No first timers visiting Sri Lanka should leave without doing the Sigiriya Rock climb. This ancient rock fortress, also known as Lion Rock, or “The Eighth Wonder of the World” (lovingly named by locals), is a UNESCO World Heritage Site with a great historical and cultural significance for Sri Lankans.
We had the chance of climbing Sigiriya during our recent tour of Sri Lanka. I was impressed with how massive the rock column is. Towering over the surrounding jungles at 200 meters high, Sigiriya is a striking vision to be seen. Witnessing the view from the top is another story. It reminded me of Pride Rock from The Lion King, so royal and magnificent in its energy.
If you can add one hike to your Sri Lanka itinerary, make it this one! In this guide, I will share everything you need to know before climbing Sigiriya, including the best time to go, how to get there, where to stay in the area and more. Grab your hiking shoes and let’s go! 🙂
*My trip in Sri Lanka was generously hosted by the Sri Lanka tourism board. However, all opinions expressed in this article are my own. This post may contain affiliate links, which means, at no extra cost to you, I may earn a commission if you make a purchase. Thanks for supporting!
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The story behind Sigiriya Rock
How the birth of Lion Rock came about is a fascinating tale involving betrayal and murder, fear and greed. There are several versions of the story, but I will tell the one our guide shared with us.
A long long time ago (circa the 5th century), there was an anxious Sri Lankan king named Kashyapa. Kashyapa was so anxious because he had done something bad, and that is he murdered his own father. You see, Kashyapa wasn’t meant to become the king. His father Dhatusena had wanted Moggallana, his other son to be the heir to the kingdom. However, the power-hungry Kashyapa cold bloodily assassinated Dhatusena, usurped the throne, and chased off his brother.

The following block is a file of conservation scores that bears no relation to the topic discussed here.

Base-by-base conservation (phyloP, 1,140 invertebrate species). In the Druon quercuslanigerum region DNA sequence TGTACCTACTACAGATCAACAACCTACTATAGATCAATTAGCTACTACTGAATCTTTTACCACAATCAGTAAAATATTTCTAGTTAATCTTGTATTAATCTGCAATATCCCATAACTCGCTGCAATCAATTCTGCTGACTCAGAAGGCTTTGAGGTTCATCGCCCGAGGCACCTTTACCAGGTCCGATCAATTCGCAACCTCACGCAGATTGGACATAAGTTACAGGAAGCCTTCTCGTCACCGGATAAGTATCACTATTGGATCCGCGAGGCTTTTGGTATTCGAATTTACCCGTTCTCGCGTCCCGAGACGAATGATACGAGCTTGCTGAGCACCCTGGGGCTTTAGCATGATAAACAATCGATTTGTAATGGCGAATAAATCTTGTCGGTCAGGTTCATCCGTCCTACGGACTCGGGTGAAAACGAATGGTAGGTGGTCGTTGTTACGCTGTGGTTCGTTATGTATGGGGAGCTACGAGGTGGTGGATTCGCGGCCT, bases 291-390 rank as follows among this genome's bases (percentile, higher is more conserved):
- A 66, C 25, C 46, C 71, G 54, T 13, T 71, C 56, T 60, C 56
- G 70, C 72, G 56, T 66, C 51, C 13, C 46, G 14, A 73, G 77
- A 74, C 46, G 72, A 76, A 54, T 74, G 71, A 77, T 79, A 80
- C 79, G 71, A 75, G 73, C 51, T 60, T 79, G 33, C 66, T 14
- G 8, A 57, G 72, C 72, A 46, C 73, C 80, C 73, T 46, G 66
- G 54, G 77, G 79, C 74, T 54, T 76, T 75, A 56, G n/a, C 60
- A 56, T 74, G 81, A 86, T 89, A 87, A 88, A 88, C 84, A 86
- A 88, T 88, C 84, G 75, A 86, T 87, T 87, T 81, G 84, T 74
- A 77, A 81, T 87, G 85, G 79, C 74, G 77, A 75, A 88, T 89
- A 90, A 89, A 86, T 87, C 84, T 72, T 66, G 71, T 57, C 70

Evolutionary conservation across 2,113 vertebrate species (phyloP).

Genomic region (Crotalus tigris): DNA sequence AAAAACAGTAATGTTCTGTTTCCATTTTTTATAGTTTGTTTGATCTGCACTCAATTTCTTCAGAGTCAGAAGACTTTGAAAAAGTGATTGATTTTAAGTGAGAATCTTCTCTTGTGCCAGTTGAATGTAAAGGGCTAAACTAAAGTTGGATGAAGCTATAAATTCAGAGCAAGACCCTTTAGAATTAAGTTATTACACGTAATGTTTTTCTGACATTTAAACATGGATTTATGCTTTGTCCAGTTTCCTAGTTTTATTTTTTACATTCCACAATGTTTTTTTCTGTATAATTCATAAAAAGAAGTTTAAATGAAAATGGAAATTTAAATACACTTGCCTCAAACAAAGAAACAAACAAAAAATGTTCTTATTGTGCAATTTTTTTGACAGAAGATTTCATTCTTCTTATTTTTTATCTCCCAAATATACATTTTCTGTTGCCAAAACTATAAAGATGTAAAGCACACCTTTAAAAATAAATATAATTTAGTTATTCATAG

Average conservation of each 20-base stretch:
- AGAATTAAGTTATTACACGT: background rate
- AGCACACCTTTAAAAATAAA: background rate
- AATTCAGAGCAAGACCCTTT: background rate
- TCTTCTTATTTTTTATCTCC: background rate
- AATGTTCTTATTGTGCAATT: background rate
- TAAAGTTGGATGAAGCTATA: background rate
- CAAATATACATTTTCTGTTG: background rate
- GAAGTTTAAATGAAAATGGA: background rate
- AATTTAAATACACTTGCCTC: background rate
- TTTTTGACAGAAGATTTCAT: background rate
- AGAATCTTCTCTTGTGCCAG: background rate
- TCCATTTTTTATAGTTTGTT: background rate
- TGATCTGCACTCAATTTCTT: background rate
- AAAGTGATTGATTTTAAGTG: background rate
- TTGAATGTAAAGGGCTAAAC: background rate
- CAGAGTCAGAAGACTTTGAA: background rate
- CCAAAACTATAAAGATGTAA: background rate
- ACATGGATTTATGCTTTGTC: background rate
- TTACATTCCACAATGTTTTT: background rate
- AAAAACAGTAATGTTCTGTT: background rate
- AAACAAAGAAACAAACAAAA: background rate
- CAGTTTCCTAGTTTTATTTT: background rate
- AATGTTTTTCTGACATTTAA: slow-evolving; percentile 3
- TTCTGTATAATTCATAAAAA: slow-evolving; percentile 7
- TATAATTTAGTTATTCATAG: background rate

When Kashyapa finally came into power, he was paranoid of vengeance from Moggallana. So he came up with the idea of moving the capital city of Sri Lanka from Anuradhapura to on top of a big rock in the central jungles of the island. After significant effort and time in planning and building, the most magnificent “Palace in the Sky” was created.
Here, King Kashyapa was finally able to feel safe. The Sigiriya Rock Fortress was painstakingly laid out and built to be indomitable. Not only that, the palace was a beautiful place to live. There were pretty gardens, serene pools, and elaborate architectural designs. One of the most interesting things about Sigiriya is how this ancient kingdom demonstrated building skills and technology far more sophisticated than its time. Even though the city is no longer like how it was in its heydays, you can still imagine its former glory when you see the fainted frescos and touch the cool rock stones as you climb up to the palace at the top.
Oh, if you are wondering what became of Kashyapa…He committed suicide after being defeated in a battle in 495. After which his brother Moggallana took back Sri Lanka and returned Sigiriya to the Budhhist monks who used to live at the rock before Kashyapa claimed it. Since then, Sigiriya became a monastery until the 14th century. Oops, I guess Kashyapa’s fears came true in the end despite all his efforts.
Sigiriya is open year-round from 7:00 AM. Closing time varies from 4 PM to 5:30 PM depending on the season. Check the exact hour for the day here. Peak tourists season goes from December to April and July to October. Since Sigiriya is such an epic landmark in Sri Lanka, it can get really packed with people during the day. If you want to avoid the crowd, start the climb as early as possible, preferably as soon as the place opens.